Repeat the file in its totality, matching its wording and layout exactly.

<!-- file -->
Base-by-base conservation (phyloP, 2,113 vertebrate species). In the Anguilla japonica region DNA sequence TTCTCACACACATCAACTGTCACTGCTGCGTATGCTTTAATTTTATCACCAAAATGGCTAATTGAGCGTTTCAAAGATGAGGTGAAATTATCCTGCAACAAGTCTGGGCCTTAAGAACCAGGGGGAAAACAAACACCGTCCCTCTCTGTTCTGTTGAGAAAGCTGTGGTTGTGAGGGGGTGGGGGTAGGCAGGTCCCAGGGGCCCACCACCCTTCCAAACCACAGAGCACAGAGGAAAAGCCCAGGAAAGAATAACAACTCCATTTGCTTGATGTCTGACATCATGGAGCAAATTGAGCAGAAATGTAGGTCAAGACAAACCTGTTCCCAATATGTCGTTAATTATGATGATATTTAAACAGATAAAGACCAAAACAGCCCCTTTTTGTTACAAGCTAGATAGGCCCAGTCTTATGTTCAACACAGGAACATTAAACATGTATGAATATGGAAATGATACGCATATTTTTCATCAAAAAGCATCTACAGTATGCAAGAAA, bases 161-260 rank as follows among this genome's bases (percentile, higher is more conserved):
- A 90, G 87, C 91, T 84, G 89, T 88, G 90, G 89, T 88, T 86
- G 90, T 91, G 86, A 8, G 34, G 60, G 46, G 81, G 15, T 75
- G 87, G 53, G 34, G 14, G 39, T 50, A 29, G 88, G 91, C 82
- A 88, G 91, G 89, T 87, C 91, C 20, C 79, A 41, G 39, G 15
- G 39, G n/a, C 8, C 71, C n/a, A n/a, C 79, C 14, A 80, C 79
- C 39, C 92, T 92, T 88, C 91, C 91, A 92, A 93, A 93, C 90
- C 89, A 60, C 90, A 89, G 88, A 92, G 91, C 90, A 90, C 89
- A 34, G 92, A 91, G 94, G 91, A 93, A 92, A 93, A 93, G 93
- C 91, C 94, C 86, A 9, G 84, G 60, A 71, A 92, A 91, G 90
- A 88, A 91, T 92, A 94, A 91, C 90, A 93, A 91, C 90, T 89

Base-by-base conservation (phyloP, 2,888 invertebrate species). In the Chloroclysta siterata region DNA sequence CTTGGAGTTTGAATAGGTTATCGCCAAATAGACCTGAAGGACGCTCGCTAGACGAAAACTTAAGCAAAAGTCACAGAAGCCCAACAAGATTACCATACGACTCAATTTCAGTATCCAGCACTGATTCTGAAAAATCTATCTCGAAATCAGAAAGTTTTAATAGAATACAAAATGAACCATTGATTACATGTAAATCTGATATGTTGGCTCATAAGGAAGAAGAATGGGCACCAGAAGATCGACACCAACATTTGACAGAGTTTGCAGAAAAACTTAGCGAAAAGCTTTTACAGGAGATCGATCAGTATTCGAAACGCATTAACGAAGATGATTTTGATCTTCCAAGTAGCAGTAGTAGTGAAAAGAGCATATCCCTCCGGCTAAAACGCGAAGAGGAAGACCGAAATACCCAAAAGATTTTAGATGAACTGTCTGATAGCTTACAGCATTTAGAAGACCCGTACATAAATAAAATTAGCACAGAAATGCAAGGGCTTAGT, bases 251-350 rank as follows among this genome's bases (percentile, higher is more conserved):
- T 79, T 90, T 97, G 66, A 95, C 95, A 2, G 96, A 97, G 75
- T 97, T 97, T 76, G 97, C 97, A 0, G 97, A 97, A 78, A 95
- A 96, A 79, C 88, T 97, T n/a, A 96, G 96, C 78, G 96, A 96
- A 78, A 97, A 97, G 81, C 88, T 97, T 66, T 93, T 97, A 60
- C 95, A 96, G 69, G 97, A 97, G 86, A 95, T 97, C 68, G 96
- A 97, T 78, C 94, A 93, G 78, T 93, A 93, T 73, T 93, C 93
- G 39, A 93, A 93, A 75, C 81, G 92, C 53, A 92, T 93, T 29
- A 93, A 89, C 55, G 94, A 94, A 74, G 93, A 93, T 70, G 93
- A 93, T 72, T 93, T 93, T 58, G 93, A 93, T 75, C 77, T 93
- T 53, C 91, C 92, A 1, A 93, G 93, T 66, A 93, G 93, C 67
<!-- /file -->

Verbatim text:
Base-by-base conservation (phyloP, 2,113 vertebrate species). In the Anguilla japonica region DNA sequence TTCTCACACACATCAACTGTCACTGCTGCGTATGCTTTAATTTTATCACCAAAATGGCTAATTGAGCGTTTCAAAGATGAGGTGAAATTATCCTGCAACAAGTCTGGGCCTTAAGAACCAGGGGGAAAACAAACACCGTCCCTCTCTGTTCTGTTGAGAAAGCTGTGGTTGTGAGGGGGTGGGGGTAGGCAGGTCCCAGGGGCCCACCACCCTTCCAAACCACAGAGCACAGAGGAAAAGCCCAGGAAAGAATAACAACTCCATTTGCTTGATGTCTGACATCATGGAGCAAATTGAGCAGAAATGTAGGTCAAGACAAACCTGTTCCCAATATGTCGTTAATTATGATGATATTTAAACAGATAAAGACCAAAACAGCCCCTTTTTGTTACAAGCTAGATAGGCCCAGTCTTATGTTCAACACAGGAACATTAAACATGTATGAATATGGAAATGATACGCATATTTTTCATCAAAAAGCATCTACAGTATGCAAGAAA, bases 161-260 rank as follows among this genome's bases (percentile, higher is more conserved):
- A 90, G 87, C 91, T 84, G 89, T 88, G 90, G 89, T 88, T 86
- G 90, T 91, G 86, A 8, G 34, G 60, G 46, G 81, G 15, T 75
- G 87, G 53, G 34, G 14, G 39, T 50, A 29, G 88, G 91, C 82
- A 88, G 91, G 89, T 87, C 91, C 20, C 79, A 41, G 39, G 15
- G 39, G n/a, C 8, C 71, C n/a, A n/a, C 79, C 14, A 80, C 79
- C 39, C 92, T 92, T 88, C 91, C 91, A 92, A 93, A 93, C 90
- C 89, A 60, C 90, A 89, G 88, A 92, G 91, C 90, A 90, C 89
- A 34, G 92, A 91, G 94, G 91, A 93, A 92, A 93, A 93, G 93
- C 91, C 94, C 86, A 9, G 84, G 60, A 71, A 92, A 91, G 90
- A 88, A 91, T 92, A 94, A 91, C 90, A 93, A 91, C 90, T 89

Base-by-base conservation (phyloP, 2,888 invertebrate species). In the Chloroclysta siterata region DNA sequence CTTGGAGTTTGAATAGGTTATCGCCAAATAGACCTGAAGGACGCTCGCTAGACGAAAACTTAAGCAAAAGTCACAGAAGCCCAACAAGATTACCATACGACTCAATTTCAGTATCCAGCACTGATTCTGAAAAATCTATCTCGAAATCAGAAAGTTTTAATAGAATACAAAATGAACCATTGATTACATGTAAATCTGATATGTTGGCTCATAAGGAAGAAGAATGGGCACCAGAAGATCGACACCAACATTTGACAGAGTTTGCAGAAAAACTTAGCGAAAAGCTTTTACAGGAGATCGATCAGTATTCGAAACGCATTAACGAAGATGATTTTGATCTTCCAAGTAGCAGTAGTAGTGAAAAGAGCATATCCCTCCGGCTAAAACGCGAAGAGGAAGACCGAAATACCCAAAAGATTTTAGATGAACTGTCTGATAGCTTACAGCATTTAGAAGACCCGTACATAAATAAAATTAGCACAGAAATGCAAGGGCTTAGT, bases 251-350 rank as follows among this genome's bases (percentile, higher is more conserved):
- T 79, T 90, T 97, G 66, A 95, C 95, A 2, G 96, A 97, G 75
- T 97, T 97, T 76, G 97, C 97, A 0, G 97, A 97, A 78, A 95
- A 96, A 79, C 88, T 97, T n/a, A 96, G 96, C 78, G 96, A 96
- A 78, A 97, A 97, G 81, C 88, T 97, T 66, T 93, T 97, A 60
- C 95, A 96, G 69, G 97, A 97, G 86, A 95, T 97, C 68, G 96
- A 97, T 78, C 94, A 93, G 78, T 93, A 93, T 73, T 93, C 93
- G 39, A 93, A 93, A 75, C 81, G 92, C 53, A 92, T 93, T 29
- A 93, A 89, C 55, G 94, A 94, A 74, G 93, A 93, T 70, G 93
- A 93, T 72, T 93, T 93, T 58, G 93, A 93, T 75, C 77, T 93
- T 53, C 91, C 92, A 1, A 93, G 93, T 66, A 93, G 93, C 67